An Extraordinary, Ordinary Christmas

An Extraordinary, Ordinary Christmas

Are not five sparrows sold for two pennies? Yet not one of them is forgotten in God’s sight.

Luke 12:6

Our challenge at Christmas, as every day, is to stop discounting the ordinary in search of the miraculous so we can see the miraculous in the ordinary. The Christmas stories of the Bible sound miraculous today because they are set in a time and place outside our daily reality. In addition, they are written in largely metaphorical, as opposed to literal or historical language. Most of the extraordinary nature of the stories is implanted by our own embellishments and romanticizing of the rather mundane nature of not only what was written, but of what likely happened. God came to earth as a child in difficult circumstances. Welcome to life on earth! God is here with us today, as God has always been. Life is hard at times, as life has always been. Even so, created life is very good, even miraculous and extraordinary, as it has always been.[1]

It is not that miracles do not happen that catch us by surprise; it is that we overlook so many of them in our search for something extraordinary. Our breath, for example. Or our ability to pick up a sheet of paper from the desk. Our beating heart. The variety of birds at the bird feeder are all miracles we take for granted because they are so commonplace. In spite of our amazing advances in science and knowledge we cannot create or animate the life that teams all around us. Not even close. Most of what surrounds us remains a mysterious conglomeration of miracles.

When my children were born, as when Jesus was born, angels sang and rejoiced. Not the angels of our own imagination that we have thoughtlessly inserted into the Christmas story, but real angels. The Bible does not portray angels as winged creatures singing and playing harps on clouds. They are messengers. And they most often appear in the Bible as people, although sometimes as disembodied voices or figures in dreams. The angelic praises for the births of my children came from grandparents, aunts, uncles, cousins, and friends. It was a beautiful chorus, but it was not unique to us as the birth of most children brings such angelic praises, or so we hope. Our children, too, were visited by shepherds – ordinary, unfamous, yet faithful people we often overlook in our daily lives, like co-workers and members of our church family. And we were visited by “Wise Men” (wise people) – elders who had trod the treacherous journey of parenting we were beginning, offering their gifts of knowledge and their assurance that they would be there with us throughout.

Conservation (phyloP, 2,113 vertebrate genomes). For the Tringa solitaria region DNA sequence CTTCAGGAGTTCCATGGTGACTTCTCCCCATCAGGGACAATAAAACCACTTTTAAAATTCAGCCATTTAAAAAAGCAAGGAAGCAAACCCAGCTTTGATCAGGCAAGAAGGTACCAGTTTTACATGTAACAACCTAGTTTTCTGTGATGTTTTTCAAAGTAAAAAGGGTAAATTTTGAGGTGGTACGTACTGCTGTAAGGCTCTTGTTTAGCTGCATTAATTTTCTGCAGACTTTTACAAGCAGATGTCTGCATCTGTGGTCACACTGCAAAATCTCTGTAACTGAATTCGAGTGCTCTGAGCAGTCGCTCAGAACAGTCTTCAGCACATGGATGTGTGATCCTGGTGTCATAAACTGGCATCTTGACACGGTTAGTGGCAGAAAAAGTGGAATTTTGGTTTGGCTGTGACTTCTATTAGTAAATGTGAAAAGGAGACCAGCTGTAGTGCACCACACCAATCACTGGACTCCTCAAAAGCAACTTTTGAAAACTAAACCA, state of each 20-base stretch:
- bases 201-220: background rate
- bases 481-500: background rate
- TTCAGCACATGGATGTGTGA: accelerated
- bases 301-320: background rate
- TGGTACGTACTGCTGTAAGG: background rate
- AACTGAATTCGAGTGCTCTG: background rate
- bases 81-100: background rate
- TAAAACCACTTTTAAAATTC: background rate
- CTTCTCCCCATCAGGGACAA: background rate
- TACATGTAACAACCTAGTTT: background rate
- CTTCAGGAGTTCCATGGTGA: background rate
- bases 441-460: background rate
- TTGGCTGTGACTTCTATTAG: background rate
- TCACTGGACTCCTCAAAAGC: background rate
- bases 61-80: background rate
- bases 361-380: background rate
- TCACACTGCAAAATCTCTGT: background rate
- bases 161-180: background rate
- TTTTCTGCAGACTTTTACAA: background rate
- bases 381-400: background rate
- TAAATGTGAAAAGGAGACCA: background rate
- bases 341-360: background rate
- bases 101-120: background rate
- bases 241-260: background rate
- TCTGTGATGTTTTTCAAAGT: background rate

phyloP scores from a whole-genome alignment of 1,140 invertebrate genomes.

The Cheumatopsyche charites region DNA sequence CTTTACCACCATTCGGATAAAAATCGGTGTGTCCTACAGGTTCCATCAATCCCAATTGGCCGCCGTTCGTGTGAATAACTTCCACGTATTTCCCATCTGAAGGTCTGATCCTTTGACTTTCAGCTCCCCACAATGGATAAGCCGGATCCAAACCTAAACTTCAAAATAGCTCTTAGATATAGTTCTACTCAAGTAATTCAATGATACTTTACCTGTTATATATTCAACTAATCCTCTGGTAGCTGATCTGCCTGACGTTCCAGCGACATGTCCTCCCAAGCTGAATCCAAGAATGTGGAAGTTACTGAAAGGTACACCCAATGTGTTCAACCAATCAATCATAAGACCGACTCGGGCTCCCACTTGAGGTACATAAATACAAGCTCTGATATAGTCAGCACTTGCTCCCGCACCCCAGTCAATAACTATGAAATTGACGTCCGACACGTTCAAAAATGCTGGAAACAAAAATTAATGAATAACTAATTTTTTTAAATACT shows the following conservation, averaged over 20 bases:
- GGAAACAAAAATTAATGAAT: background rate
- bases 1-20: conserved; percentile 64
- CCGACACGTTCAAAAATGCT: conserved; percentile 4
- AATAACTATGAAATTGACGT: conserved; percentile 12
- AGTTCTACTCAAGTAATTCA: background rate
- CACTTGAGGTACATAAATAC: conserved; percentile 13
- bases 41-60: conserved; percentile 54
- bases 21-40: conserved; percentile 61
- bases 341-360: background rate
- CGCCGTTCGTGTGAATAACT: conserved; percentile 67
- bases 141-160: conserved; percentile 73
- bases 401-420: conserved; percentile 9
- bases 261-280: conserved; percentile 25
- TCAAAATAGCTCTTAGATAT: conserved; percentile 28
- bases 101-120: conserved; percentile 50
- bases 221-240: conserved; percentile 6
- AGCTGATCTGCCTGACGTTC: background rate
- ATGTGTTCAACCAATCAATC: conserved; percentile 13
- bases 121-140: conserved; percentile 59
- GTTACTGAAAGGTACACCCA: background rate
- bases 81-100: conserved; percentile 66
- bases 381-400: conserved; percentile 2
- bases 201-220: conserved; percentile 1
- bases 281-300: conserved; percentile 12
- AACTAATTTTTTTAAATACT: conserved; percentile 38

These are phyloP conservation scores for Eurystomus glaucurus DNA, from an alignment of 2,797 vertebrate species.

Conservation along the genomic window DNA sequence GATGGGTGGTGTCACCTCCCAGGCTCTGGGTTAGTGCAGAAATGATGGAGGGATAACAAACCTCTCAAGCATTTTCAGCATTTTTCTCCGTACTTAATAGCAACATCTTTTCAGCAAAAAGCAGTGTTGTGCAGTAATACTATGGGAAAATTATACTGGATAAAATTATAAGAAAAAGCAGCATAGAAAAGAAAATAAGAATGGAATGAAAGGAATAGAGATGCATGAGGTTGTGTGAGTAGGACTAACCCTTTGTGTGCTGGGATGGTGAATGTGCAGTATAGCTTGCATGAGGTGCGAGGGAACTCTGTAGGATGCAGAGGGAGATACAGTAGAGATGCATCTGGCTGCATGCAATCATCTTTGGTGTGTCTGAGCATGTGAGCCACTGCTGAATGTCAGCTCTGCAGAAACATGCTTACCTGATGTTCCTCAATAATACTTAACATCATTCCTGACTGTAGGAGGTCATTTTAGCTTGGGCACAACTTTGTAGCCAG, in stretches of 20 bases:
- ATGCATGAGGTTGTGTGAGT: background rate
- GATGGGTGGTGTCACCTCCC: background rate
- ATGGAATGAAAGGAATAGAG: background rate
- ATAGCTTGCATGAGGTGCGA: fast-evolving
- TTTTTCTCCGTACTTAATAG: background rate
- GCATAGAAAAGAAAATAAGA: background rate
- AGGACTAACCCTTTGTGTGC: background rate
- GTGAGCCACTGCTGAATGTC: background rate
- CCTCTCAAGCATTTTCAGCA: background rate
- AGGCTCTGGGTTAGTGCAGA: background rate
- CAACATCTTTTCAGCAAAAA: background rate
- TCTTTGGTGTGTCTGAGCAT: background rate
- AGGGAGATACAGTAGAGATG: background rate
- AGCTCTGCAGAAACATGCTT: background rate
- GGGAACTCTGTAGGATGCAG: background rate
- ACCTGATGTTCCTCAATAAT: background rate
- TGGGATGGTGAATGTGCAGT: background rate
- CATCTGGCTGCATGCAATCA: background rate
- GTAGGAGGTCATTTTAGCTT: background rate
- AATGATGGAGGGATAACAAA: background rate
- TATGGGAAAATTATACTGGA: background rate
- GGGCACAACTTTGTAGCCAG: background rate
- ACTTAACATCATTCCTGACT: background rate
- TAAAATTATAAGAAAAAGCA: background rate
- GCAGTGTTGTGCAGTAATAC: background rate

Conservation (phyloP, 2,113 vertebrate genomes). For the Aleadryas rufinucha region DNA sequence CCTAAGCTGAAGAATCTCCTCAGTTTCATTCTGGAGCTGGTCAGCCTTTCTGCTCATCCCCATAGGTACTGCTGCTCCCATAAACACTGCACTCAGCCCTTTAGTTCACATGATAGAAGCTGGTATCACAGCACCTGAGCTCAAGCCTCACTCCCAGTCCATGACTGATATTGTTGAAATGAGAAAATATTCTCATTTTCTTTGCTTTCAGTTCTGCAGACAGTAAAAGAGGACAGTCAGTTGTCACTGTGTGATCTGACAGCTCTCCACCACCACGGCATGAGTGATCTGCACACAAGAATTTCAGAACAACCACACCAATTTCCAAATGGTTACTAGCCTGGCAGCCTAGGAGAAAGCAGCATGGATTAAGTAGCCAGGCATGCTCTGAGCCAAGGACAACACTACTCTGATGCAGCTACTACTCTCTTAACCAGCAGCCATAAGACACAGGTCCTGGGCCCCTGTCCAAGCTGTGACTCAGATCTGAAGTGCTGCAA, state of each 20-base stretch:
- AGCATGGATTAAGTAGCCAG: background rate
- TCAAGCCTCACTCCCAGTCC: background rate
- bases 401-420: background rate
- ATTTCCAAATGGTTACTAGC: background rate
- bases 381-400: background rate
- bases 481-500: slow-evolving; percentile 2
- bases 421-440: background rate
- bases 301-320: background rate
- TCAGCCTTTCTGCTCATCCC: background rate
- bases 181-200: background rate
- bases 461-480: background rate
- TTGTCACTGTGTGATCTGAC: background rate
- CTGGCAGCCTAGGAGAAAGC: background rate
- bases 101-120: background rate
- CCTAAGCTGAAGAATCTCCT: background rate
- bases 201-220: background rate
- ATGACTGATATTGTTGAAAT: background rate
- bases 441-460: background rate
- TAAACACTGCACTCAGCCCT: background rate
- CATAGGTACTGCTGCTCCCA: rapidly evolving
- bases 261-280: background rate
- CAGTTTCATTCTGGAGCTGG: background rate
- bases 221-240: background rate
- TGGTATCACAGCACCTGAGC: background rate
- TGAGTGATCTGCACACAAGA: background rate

It is written, and I agree, that nothing is impossible with God.[2] But experience shows that the vast majority of God’s work is incognito and appears mundane and commonplace because it happens all around us all the time. Our imaginations lead us into searches for God in faraway places when God laughs, taps us on the shoulder, and says, “Here I am!” Everything carries God’s fingerprint hidden in plain sight. Unfathomable, life-giving, life-sustaining works of amazing grace that force us onto our knees in reverent awe whenever we take a moment to treasure and ponder them, as Mary did in the Christmas story.[3] It is not that God’s normal work is not miraculous or awe-inspiring, but that we so take it for granted that we miss the extraordinary in everything we label as ordinary. And when we do not experience what we believe qualifies as a Christmas miracle we feel disappointed and cheated. Spoiler alert: The miracle is here, where it has always been, and where it always will be – with you and with me. Emmanuel.

And so my wish for you this Christmas is not for anything extraordinarily extraordinary. My wish for you is that your eyes be opened to the extraordinary in the mundane. It is only there that the miracle of Christmas – God with us – will always be present and available in all circumstances throughout the year and to the end of your days on earth. And yes, we often must search for it, just as the Wise Men did for the baby Jesus. But as author Richard Rohr often reminds us: “How we see anything is how we see everything.” Once we learn to see the miraculous in the mundane, our entire life experience will be extraordinary. The miracle is already with and among us. We need look no further than the ends of our noses.

Have a very Merry, Extraordinarily Ordinary Christmas!

[1] See Genesis 1:31

[2] Luke 1:37

[3] Luke 1:19

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